I wrote this villanelle poem during my poetry course at Grinnell. I wasn’t fond of it then, and still think it needs tweaking now, but I like that it is a bit edgier than my normal writing style. However, what remained constant when writing this poem was my love of playing with word meaning. I found a unique opportunity in this poem to use the word “refrain” for its double meaning: v. to abstain from an impulse and n. a refrain, phrase, line, or group of lines repeated at intervals throughout a poem. In noun form, the word “refrain” compliments the villanelle poem in an amusing and playful way.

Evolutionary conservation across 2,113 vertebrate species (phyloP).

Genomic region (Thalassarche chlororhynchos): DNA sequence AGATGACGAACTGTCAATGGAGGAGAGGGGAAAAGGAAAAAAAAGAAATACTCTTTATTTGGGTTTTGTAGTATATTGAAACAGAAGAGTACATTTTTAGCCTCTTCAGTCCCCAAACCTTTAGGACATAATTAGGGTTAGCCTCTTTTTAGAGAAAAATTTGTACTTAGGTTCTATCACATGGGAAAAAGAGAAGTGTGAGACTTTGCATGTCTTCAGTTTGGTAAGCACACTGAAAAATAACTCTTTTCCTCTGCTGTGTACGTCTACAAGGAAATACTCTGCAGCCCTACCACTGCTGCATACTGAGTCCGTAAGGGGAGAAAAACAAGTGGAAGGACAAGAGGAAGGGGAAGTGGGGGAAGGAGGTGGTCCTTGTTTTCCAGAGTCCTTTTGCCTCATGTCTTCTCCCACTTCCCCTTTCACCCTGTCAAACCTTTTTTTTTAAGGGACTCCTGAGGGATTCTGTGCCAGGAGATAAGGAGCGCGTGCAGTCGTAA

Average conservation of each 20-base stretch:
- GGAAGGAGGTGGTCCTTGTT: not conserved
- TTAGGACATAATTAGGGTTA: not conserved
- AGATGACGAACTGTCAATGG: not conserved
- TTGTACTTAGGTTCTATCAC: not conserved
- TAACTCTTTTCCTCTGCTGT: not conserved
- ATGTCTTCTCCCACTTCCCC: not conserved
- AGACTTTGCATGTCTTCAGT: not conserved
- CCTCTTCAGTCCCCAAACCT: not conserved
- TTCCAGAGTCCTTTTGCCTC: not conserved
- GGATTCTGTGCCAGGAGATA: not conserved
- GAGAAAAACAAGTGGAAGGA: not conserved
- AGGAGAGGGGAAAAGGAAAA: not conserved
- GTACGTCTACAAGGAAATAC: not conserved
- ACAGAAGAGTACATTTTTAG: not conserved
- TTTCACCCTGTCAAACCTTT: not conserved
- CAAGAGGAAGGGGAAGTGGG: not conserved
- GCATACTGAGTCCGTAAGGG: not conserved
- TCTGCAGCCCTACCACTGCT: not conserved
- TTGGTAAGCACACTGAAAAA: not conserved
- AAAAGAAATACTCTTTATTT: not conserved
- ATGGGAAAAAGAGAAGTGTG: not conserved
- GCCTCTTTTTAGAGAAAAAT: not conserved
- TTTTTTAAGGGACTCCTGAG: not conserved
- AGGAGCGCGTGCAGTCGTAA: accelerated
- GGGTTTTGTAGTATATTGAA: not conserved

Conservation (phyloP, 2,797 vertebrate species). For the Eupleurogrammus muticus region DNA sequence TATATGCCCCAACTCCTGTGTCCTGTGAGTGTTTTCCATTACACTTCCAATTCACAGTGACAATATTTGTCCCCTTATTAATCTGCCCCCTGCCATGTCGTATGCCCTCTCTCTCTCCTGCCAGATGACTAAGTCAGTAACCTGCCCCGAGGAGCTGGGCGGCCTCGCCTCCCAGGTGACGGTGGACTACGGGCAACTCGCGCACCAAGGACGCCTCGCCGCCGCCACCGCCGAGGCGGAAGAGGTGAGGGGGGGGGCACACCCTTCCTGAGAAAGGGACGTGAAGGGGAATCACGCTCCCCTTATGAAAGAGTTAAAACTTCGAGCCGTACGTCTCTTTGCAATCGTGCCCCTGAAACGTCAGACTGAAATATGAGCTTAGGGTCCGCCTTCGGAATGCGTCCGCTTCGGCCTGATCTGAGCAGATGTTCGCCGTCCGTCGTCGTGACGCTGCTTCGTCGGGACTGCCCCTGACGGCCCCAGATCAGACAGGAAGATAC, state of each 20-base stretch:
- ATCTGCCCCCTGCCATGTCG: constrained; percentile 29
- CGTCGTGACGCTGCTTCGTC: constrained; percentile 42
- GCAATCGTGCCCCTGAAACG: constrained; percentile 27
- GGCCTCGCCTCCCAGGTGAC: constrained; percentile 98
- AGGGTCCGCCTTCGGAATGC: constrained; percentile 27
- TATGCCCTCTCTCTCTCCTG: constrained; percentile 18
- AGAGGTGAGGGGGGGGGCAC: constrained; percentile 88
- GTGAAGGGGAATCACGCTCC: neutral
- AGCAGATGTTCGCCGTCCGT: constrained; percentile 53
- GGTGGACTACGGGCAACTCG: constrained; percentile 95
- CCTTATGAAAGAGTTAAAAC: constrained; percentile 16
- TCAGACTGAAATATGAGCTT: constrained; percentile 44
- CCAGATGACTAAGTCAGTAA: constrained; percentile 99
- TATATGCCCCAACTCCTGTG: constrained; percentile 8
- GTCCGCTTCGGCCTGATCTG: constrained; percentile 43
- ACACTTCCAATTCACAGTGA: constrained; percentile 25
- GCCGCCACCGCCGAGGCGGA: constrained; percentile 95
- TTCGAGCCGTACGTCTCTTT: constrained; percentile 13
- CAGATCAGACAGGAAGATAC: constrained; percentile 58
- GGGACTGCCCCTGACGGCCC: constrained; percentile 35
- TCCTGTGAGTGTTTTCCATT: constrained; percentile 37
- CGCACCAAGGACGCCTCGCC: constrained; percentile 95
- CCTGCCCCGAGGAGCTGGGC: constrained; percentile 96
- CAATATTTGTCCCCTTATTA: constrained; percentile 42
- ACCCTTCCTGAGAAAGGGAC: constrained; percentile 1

Refrain by Liz Davis
You see me as a drop of rain among many
sprinkling droplets, yet I worship
you, and—no. I must refrain
from drinking too much champagne
and saying impractical love-sloppy (stop me!) shit
to you. I am a single drop of rain,
a teardrop sphere, driven insane
by you—and it’s hard to admit,
but you already know. I must refrain
from pouring my heart down the drain
every time I skip, then slip,
then take a sip because of you. I drop like rain,
roll down your hard veins, and gain
nothing, feeling desperate pain when I strip
and you say no. I must refrain
and give up this drowning campaign,
a weathered obsession.
You tire of rain.
I must refrain.